Chupacabras Deadly Attacks
Return To Puerto Rico
No Connection To Eastwood's Chupacabras Feature Film
by Scott Corrales
From Dan Geib
November, 1997
Note: Scott's latest book, "Chupacabras and other Mysteries," Greeleaf Publications, ISBN 1-883729-06-8, Introduction by Marc Davenport, can be acquired by calling by calling the Publisher at 1 800 905-8367
After a prolonged absence during which it was missed by no one (except for the Gargoyle-worshipping cult which frequents the Cabo Rojo lighthouse), the Chupacabras left its calling card yesterday morning at the "Granja Marina" farm in the municipality of Lo-za Aldea's Barrio San Isidro. According to police reports, the alleged slayer killed two goats, bled dry another four and even managed to steal a young kid.
Police colonel Carmelo Correa, who acceded to talk to reporter Tom s de Jess Mangual of the EL VOCERO tabloid, stated that the Goatsucker's repeat performance would have taken place around two'o clock in the morning on Monday. When Jess Betato, an immigrant from the Dominican Republic who works as the farm's steward, heard what he described as a "flutter of wings" at that time of night, he claims he saw three horses and fifty-eight cows who were in a fenced are "run as if the devil were in pursuit." It was then that the cries of the goats could be heard in the tropical darkness.
Betato headed straight for the goat pens accompanied by his dog. We can imagine his bemusement when the dog -- a Dalmatian -- made a sudden "about face" and broke into a furious run in the opposite direction, tail between its legs. Taking a clue from the animal's behavior, Betato prudently returned to the farmhouse and waited for daybreak before returning to the site.
In the dawn's early light, Betato was faced by the dead and wounded goats, discovering that two of the animals had deep "puncture marks" on the right side of their throats.
"Granja Marina" is the property of Loizan landowner Carlos Ortiz, who requested that the police and related agencies redouble their efforts in finding the ever-elusive culprit. Ortiz knows, perhaps better than most people, what the Chupacabras can do: he lost thirty ducks to the unknown predator back in 1995.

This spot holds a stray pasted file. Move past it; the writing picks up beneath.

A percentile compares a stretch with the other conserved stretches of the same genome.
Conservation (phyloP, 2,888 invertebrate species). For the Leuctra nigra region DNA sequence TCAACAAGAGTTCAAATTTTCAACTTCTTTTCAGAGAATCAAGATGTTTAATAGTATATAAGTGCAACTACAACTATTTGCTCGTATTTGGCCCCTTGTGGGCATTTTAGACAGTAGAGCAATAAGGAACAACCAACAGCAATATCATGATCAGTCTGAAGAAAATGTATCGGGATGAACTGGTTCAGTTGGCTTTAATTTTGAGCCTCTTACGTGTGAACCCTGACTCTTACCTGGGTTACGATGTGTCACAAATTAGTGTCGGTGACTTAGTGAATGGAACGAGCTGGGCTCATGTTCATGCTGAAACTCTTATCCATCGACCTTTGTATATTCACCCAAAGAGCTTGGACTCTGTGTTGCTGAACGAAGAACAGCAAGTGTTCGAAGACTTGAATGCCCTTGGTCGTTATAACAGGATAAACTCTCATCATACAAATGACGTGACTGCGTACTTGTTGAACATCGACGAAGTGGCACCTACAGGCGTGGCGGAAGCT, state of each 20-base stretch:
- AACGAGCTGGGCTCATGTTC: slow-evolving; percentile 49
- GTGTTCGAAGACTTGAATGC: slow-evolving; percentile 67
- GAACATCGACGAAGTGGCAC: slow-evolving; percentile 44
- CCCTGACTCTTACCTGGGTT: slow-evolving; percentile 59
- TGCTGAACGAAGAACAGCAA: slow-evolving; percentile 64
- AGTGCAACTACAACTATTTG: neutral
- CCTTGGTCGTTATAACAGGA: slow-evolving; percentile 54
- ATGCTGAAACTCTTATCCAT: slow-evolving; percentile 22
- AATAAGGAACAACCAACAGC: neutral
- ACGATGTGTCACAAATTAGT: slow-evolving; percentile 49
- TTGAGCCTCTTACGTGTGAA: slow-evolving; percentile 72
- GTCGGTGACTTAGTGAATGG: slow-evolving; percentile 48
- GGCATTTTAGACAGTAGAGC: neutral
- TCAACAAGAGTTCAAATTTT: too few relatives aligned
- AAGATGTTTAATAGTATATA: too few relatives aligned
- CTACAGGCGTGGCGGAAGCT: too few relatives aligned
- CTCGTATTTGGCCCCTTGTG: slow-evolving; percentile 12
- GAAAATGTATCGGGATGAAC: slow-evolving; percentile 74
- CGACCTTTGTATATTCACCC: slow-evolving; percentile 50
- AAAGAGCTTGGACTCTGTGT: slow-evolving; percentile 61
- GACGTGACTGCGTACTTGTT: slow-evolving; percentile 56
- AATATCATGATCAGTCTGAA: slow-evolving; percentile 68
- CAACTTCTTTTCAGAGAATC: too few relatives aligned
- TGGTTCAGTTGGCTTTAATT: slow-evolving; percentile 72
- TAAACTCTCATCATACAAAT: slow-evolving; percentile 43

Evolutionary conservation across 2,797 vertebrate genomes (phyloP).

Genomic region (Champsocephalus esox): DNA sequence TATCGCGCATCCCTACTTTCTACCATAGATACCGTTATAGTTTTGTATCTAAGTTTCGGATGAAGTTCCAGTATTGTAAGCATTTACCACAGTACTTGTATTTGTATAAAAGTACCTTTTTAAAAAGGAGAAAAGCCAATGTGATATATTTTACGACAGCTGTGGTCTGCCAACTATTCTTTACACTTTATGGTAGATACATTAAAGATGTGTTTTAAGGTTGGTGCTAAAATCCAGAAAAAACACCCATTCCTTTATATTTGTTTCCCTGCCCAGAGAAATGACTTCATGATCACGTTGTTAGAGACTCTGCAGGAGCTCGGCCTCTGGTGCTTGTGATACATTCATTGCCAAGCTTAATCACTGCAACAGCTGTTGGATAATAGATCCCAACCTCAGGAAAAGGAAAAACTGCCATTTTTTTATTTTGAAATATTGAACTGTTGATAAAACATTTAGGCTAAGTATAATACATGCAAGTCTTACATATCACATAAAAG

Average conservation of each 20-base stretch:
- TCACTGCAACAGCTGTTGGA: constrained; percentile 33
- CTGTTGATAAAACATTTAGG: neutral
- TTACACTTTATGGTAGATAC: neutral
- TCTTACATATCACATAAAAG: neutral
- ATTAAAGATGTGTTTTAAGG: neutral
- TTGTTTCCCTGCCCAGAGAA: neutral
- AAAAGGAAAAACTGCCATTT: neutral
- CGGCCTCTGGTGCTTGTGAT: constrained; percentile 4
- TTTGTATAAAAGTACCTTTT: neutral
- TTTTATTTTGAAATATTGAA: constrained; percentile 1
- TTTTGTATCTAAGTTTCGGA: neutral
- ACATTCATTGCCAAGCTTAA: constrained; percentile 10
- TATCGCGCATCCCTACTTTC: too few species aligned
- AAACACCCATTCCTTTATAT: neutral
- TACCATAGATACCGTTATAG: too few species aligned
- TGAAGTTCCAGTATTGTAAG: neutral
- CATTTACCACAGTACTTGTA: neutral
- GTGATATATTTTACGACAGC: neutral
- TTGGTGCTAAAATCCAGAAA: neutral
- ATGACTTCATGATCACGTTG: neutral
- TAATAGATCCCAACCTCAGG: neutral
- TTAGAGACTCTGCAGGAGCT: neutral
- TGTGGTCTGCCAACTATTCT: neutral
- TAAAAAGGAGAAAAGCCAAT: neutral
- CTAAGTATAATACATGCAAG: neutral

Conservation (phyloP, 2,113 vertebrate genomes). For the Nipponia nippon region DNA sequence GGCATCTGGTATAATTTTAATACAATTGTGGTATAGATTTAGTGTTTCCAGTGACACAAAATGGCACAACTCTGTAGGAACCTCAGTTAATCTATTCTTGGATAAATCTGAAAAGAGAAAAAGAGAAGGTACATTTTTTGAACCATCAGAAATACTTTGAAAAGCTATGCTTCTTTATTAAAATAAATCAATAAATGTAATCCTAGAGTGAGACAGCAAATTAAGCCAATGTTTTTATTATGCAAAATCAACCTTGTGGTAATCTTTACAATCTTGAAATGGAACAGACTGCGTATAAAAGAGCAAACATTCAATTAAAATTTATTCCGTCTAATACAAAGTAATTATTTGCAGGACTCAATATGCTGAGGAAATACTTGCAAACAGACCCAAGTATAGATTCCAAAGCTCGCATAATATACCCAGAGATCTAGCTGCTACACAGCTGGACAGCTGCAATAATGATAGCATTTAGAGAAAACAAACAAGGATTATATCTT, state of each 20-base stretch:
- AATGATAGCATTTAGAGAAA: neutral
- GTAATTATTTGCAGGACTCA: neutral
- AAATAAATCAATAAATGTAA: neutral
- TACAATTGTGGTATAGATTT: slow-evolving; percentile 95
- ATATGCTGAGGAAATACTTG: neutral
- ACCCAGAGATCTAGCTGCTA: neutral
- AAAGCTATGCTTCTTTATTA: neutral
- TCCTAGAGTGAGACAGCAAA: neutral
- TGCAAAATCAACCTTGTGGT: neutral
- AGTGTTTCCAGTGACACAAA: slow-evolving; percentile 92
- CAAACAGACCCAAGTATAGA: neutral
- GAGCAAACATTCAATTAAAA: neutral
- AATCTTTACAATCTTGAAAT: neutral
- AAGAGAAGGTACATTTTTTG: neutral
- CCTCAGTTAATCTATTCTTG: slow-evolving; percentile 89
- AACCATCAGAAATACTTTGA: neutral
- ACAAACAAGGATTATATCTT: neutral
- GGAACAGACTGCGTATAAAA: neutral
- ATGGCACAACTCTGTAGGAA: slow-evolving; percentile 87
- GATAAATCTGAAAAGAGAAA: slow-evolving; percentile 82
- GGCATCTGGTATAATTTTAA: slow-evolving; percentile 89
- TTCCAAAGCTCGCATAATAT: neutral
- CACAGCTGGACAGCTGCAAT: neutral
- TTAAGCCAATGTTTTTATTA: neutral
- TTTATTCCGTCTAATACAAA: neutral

November 17, 1997
The Chupacabras has developed a taste for "the other white meat" -- pork.
According to a report by Police colonel Mariano Aponte, police chief of the Arecibo, P.R. area, thirty four hogs were found dead with strange puncture marks on their necks through which blood was extracted.
The pigs were being raised by the inmates of the Sabana Hoyos penal camp, who had planned to eat them for Christmas. The Chupacabras had other plans.
Jesus Rodr-guez Rosario, an officer with the Department of Corrections, reported to work at 7:00 a.m. as was his custom and came across the 34 slain animals.
Police reports indicated that the Department of Natural Resources, which had been active during the Chupacabras' original outbreak two years ago, had been called in on the investigation to contribute its expertise.
Perhaps the saddest cut of all --no pun intended-- was that inmates were forced to bury the bloodless carcasses of what would otherwise have become a fine holiday feast. Talk about dashed hopes...
November 24, 1997
News of the Chupacabras's reappearance cast a pall over the moods of small landowners and farmers, who had been looking forward to a peaceful beginning to the holiday season. Rather than sitting back and enjoying the fruits of their labor, it was now time to return to the state of alert which had frayed their nerves two years ago.
One farmer, Roberto Rivera Garcia, told newspapers: "Those of us who believed that the murderer of our animals, the Goatsucker, had disappeared for good and were therefore more at ease, have been fooled --he only took a protracted vacation." News of the loss a herd of pigs at Arecibo's Sabana Hoyos prison camp spread like wildfire across the island, rekindling the old fears.
Mayor Jos "Chemo" Soto Has a Role in Clint Eastwood's Chupacabras Movie by Mabel M. Figueroa -- Primera Hora